Initially foreigners travelled to Thailand’s biggest island to mine tin, but now they flock in their droves in search of gold. We’re talking golden, sandy beaches of course, and in particular the splendid ones that run along the majority of the island’s west coast. In the Noughties they mainly attracted wide-eyed backpackers, but in recent years the Pearl of the Andaman has gone rather more upmarket. Now it’s awash with seriously desirable real estate and world-class resorts. Despite its popularity, much of the island’s traditional Thai charm remains. Walk through the streets of Phuket Old Town during the shimmering afternoon when most holidaymakers are at the beach and it will be easy to imagine you’re in the 19th century thanks to the pastel-painted Sino Portuguese houses. Back on the west coast, there are so many beaches it’s always possible to find a quiet spot. Try Banana Rock, Mai Khao and Natai. Malays, Chinese, Indians, Thais and ‘sea gypsies’ have all contributed to the culture and the island’s cuisine has a magpie quality to it. Kanom Jin, rice noodles in fiery coconut broth with condiments, is often eaten at celebrations as the noodles symbolise long life.

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This contemporary jewel has an outdoor dining pavilion sandwiched between pristine Natai beach and the expansive pool. A large team of staff including babysitters makes it ideal for families, giving you plenty of time for a Thai massage in the seafront sala or a gym session. Local art, golden-hued wooden floor boards and large balconies seamlessly welcome the outside in with aplomb. Sleeps 12.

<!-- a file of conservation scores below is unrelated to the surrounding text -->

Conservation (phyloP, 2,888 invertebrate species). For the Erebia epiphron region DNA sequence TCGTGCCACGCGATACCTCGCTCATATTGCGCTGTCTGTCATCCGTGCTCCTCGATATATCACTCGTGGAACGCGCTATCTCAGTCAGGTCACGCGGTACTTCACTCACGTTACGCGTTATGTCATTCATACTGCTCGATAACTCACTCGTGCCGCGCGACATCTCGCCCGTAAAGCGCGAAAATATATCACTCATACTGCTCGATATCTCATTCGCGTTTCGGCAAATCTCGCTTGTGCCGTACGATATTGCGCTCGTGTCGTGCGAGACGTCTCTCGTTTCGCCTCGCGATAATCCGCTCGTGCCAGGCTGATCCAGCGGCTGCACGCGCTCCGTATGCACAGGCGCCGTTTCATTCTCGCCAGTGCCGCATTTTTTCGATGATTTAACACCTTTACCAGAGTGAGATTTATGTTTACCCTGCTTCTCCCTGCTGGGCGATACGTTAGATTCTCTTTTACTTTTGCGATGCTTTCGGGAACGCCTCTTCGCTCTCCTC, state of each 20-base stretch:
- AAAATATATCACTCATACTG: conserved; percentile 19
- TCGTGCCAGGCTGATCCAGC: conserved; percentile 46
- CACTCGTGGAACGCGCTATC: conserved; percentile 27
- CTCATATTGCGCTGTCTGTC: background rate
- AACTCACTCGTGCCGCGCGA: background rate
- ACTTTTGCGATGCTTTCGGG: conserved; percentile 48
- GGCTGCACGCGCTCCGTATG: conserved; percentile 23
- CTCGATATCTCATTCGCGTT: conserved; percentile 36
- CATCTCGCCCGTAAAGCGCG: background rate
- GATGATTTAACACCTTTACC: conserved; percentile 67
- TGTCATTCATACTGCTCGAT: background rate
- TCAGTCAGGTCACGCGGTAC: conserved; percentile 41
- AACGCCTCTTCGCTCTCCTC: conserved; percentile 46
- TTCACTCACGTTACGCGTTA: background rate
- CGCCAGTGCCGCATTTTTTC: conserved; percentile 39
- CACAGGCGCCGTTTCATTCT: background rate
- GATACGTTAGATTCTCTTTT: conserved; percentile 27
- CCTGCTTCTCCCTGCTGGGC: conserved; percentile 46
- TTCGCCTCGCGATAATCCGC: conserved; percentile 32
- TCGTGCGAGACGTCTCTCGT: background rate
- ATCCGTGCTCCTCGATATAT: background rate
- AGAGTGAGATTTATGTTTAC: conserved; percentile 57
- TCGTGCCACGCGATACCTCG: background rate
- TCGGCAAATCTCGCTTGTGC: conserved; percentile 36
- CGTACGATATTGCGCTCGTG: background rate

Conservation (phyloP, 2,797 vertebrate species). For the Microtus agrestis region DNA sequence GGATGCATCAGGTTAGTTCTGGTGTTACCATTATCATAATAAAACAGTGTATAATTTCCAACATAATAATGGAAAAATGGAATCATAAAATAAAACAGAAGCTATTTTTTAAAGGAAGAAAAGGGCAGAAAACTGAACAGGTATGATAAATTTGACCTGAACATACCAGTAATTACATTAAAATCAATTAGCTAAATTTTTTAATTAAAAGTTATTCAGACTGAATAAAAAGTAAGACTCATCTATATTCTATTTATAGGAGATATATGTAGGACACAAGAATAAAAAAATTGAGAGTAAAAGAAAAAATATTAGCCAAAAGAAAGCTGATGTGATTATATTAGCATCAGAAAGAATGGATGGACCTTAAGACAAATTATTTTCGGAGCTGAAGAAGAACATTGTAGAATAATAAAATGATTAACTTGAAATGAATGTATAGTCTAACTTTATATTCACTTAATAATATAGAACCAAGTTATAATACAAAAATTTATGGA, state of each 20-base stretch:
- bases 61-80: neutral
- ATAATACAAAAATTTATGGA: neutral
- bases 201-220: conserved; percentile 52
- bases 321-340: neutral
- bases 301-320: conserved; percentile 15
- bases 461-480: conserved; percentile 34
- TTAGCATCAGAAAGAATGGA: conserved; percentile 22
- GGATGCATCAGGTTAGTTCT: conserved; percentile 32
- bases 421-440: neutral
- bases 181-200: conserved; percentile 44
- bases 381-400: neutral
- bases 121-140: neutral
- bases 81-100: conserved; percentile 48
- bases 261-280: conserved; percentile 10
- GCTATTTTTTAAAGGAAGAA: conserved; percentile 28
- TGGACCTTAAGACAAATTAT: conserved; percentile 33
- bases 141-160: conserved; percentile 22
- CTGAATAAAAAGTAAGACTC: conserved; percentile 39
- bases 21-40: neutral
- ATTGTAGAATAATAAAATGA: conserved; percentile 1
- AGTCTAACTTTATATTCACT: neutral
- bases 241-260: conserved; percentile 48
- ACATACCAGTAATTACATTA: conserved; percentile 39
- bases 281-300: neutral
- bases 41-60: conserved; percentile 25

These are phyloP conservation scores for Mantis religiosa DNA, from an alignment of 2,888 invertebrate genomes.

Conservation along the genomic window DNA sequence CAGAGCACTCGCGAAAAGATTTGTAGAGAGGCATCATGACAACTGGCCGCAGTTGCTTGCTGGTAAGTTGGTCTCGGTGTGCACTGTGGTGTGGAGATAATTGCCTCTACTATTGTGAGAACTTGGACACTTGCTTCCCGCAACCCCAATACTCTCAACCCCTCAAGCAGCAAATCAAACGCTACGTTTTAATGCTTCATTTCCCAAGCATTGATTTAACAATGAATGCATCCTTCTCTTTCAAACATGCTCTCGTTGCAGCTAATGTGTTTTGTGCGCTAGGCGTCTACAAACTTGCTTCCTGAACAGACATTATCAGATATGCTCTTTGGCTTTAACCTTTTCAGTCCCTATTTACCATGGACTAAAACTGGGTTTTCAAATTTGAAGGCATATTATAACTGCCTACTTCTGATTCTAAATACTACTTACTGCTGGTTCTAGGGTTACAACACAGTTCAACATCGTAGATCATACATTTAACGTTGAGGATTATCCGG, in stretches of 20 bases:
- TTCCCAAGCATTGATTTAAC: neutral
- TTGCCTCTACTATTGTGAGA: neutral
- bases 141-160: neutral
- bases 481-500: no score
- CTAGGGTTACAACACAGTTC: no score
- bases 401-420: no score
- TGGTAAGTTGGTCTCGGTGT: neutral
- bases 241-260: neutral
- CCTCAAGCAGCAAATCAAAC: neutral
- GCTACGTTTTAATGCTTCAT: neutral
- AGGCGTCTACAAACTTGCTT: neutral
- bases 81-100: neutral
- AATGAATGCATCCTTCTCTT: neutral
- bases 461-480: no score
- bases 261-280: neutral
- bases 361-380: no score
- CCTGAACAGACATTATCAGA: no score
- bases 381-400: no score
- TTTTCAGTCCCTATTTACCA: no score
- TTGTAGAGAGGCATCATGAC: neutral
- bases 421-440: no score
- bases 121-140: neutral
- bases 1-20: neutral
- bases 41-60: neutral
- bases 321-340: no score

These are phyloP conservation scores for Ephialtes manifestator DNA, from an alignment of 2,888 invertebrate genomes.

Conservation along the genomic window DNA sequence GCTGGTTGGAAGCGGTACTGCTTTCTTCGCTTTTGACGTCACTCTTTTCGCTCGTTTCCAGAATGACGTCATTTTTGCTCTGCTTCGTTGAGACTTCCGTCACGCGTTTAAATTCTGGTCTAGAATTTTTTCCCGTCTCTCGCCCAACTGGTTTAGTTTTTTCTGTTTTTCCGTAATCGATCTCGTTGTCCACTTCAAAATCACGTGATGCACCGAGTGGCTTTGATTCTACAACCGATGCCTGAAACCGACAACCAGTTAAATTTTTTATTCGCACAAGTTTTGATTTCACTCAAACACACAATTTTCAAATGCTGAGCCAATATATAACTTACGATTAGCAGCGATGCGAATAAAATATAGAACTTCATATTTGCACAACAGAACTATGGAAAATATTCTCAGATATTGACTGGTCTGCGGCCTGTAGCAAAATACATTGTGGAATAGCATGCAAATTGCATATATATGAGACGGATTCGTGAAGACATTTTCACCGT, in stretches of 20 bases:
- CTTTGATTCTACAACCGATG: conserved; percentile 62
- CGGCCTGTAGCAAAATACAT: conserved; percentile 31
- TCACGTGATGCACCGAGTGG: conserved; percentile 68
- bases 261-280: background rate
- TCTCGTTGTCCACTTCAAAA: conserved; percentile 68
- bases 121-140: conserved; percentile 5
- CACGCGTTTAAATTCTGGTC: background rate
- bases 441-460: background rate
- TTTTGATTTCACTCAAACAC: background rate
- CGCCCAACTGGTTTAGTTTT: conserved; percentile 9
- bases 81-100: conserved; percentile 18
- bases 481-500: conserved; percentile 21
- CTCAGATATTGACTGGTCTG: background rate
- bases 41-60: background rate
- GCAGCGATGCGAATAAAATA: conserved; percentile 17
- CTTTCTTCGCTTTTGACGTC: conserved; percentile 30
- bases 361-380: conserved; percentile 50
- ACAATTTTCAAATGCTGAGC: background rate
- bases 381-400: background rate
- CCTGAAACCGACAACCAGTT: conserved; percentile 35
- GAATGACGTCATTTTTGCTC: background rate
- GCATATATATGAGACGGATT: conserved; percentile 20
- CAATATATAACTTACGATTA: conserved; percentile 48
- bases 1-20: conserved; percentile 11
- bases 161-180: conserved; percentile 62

PRICES FROM: £8,231 per week (£686pp)


A masterpiece built into a cliff above Kamala, this property’s crowning glory is the infinity pool which extends off the cliff face towards the sea. Gleaming white surfaces with stainless steel accents, a pool table and gadgets such as a touchscreen sound system create a sophisticated apartment-style vibe. A living space carved out of the rock and largely open to the elements, is the ideal place for lingering with cocktails. Sleeps 12.

PRICES FROM: £9,028 per week (£752pp)

Palawan Philipines

The least-populated region in the country, this group of over 1,700 islands is the most biodiverse. Underground rivers snake through sea caves before flowing into bays where gentle dugong feed on meadows of seagrass, while peacocks with metallic plumage and more than 600 species of butterfly are among these islands’ kaleidoscope of creatures. The slender mainland stretches 650km, almost to Borneo, and has plenty to offer, including the laid-back towns of El Nido and Coron to the north. However, its limestone cliffs and tropical forests are starting to pull crowds, especially in the dry season (November to May). The best way to appreciate the region’s beauty is by basing yourself on one of the islets that surround it. These flecks of limestone, sand and jungle are home to hideaways ranging from private-island hotels to beach huts. On feast days, food is laid out on a long table, where guests pick from the likes of tamilok (molluscs that live in mangroves, served with lime and vinegar), crispy pata (deep fried pig’s trotters) and shrimp.